Ukrainian President Viktor Yanukovych has presented his annual state-of-the-nation address to parliament, emphasizing the need to modernize, combat corruption, and maintain Ukraine's neutral status.
"I say frankly that the changes demanded by society require focus, confidence, and patience," Yanukovych said. "But I stress that our choice -- the modernization of Ukraine -- is irreversible."
Yanukovych, who was elected president in February 2010, said that in order to modernize, Ukraine must "build a democratic political system" based on the rule of law, a developed legal culture, representative democracy, strong government, and effective state management.
He urged lawmakers to adopt tough anticorruption legislation.
"Today, corruption has become a direct threat to the constitutional rights and freedoms of our citizens," he said. "Therefore, I categorically call for the elimination of corruption schemes and the expeditious approval of anticorruption legislation."
He also urged Ukrainians to stop "complaining and groveling" and to "show the Ukrainian character."
'More Must Be Done'
In his sober, 40-minute address, the president conceded that he was not satisfied with the performance of his government so far, admitting that many in the bureaucracy had resisted his reform efforts. More must be done, Yanukovych said, to "break the practice of procrastination and inertia."
In regard to foreign affairs, Yanukovych stressed that a strict policy of neutrality is important for Ukraine's national security, but said more should be done to improve economic cooperation with the European Union. He said the government plans to sign an EU association agreement this year.
Yanukovych also said that Ukraine does not want to join a Russia-led customs union, suggesting a free-trade deal with it instead.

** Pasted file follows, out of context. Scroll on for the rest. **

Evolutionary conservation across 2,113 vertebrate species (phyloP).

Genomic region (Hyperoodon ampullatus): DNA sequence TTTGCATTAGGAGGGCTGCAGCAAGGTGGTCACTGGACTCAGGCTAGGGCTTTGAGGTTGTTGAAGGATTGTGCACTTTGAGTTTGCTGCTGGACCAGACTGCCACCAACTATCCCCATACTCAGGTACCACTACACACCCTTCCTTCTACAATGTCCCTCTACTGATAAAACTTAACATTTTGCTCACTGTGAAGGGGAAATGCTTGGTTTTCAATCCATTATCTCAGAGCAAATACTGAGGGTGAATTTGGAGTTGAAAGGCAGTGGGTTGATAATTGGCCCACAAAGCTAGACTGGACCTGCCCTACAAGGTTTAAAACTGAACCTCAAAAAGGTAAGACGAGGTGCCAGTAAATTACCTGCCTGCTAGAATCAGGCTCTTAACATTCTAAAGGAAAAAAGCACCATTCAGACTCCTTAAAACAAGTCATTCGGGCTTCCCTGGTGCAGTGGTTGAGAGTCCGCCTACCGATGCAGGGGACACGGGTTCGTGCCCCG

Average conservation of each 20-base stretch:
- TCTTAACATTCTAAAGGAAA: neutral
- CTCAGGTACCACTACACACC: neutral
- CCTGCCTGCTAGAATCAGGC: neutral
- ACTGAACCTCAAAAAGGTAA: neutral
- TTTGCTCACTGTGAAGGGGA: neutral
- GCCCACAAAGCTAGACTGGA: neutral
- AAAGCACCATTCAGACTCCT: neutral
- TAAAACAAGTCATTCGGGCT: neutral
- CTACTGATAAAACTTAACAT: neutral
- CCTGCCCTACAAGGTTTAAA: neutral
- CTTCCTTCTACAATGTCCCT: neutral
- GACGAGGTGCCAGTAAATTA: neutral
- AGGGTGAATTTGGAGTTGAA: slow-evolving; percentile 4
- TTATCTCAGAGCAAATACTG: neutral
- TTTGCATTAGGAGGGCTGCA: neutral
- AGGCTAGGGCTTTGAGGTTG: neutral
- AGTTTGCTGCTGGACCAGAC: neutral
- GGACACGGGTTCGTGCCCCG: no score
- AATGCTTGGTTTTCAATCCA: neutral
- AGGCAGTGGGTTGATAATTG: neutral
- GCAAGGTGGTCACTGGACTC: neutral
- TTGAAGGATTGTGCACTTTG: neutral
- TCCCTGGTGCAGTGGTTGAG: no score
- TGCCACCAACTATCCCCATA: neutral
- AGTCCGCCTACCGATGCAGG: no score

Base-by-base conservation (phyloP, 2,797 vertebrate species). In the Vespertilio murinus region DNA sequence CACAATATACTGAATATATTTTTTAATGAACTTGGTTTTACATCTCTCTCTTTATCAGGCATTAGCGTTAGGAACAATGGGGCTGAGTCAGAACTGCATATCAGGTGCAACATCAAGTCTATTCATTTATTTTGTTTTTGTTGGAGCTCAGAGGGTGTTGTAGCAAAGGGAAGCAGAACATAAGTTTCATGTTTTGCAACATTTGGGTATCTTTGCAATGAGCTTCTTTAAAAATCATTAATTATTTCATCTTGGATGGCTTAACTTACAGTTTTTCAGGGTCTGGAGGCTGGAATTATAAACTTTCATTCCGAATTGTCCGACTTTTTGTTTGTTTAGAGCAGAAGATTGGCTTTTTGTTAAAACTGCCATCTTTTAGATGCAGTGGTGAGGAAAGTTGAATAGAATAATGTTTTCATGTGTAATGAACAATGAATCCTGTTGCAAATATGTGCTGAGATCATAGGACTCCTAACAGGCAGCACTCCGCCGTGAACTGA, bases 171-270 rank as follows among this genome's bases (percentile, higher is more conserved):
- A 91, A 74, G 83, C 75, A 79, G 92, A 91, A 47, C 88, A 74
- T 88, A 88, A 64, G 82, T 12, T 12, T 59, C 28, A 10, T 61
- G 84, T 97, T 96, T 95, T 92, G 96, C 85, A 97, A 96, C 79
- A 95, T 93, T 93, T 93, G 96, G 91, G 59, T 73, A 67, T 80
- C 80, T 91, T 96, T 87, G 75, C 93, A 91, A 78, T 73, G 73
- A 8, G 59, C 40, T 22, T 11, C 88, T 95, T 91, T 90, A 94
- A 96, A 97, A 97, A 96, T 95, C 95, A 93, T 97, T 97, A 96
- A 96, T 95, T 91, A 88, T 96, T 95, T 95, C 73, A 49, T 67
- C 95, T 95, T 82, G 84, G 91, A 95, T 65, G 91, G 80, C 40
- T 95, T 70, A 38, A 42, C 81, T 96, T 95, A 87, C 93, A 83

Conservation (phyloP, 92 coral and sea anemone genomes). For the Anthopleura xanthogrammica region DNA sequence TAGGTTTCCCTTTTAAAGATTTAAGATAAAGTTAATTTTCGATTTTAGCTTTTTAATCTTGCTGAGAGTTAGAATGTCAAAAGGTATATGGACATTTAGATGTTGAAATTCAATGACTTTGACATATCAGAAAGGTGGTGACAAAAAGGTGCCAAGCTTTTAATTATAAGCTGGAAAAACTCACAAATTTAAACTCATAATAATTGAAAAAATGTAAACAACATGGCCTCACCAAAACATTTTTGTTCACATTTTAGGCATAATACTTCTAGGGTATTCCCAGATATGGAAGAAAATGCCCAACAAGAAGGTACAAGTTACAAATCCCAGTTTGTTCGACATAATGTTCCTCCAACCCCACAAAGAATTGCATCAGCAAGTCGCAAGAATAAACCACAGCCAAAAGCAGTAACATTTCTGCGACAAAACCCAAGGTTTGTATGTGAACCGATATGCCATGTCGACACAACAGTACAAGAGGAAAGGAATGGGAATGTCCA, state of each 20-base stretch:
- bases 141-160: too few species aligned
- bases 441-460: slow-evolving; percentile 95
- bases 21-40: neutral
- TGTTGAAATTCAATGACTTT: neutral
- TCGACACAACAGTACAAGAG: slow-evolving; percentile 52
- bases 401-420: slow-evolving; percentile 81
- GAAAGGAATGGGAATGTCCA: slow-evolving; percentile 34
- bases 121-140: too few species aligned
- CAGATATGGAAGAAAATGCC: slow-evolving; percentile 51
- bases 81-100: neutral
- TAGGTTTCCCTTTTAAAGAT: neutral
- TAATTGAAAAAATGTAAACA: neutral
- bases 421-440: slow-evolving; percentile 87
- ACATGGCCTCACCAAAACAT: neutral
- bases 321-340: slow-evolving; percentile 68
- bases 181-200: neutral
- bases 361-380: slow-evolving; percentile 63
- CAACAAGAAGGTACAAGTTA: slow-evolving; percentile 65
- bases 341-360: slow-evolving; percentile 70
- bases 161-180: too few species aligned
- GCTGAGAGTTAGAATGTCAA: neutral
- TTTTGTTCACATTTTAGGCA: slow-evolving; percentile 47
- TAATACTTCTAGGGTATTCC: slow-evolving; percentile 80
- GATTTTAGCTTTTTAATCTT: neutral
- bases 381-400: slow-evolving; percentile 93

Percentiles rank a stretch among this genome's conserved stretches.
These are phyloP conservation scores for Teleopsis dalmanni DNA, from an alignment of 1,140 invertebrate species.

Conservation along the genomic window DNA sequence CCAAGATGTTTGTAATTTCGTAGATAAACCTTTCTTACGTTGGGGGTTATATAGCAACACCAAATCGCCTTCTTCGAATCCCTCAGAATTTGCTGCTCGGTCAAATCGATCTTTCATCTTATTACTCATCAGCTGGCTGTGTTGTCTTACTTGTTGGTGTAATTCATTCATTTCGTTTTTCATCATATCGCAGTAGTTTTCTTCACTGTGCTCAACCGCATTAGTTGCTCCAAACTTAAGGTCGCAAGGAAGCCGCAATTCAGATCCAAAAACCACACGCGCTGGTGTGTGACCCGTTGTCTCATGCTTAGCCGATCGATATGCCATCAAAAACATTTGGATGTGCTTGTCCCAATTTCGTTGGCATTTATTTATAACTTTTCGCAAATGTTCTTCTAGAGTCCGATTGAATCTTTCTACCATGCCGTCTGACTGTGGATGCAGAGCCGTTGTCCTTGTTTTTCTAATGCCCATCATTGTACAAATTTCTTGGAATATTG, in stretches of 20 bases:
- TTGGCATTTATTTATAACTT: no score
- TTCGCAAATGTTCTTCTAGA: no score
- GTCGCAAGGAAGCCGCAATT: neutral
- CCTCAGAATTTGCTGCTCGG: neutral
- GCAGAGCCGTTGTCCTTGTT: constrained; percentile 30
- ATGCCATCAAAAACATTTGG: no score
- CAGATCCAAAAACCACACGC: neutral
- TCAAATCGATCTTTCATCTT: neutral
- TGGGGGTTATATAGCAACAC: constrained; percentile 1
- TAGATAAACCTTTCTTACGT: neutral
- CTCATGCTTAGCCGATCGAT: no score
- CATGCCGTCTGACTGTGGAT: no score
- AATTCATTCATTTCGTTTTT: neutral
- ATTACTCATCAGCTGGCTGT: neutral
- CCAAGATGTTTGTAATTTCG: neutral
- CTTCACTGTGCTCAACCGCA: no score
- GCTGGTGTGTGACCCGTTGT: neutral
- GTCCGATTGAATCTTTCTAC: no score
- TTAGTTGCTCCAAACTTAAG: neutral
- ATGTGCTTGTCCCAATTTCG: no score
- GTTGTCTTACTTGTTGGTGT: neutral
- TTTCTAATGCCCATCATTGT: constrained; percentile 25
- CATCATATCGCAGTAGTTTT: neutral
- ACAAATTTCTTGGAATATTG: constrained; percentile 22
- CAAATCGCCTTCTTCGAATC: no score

Yanukovych, in his annual address to parliament, said Ukraine was proposing cooperation under a "3+1 scheme" with the customs union, which aside from Russia includes Belarus and Kazakhstan.
Former Prime Minister Yulia Tymoshenko, who leads an opposition bloc in parliament, compared the speech to an address by former Soviet leader Leonid Brezhnev in a message posted to her Twitter account.
Later, she continued to criticize the address. "What he announced looks more like a computer compilation of worn-out, banal phrases that have migrated from one program to another over the last 20 years," she said. "There is no strategy. If there is no strategy, there are other plans. The plan is to continue the redistribution of [the country's] resources."
Our Ukraine-People's Self-Defense bloc leader Arseniy Yatsenyuk also criticized the speech as being too vague and lacking a government action program.
"It was about everything and nothing in particular," he said. "Because the main issues -- unemployment, the budget deficit, the war against corruption, European integration -- were left without the genuine attention of the president."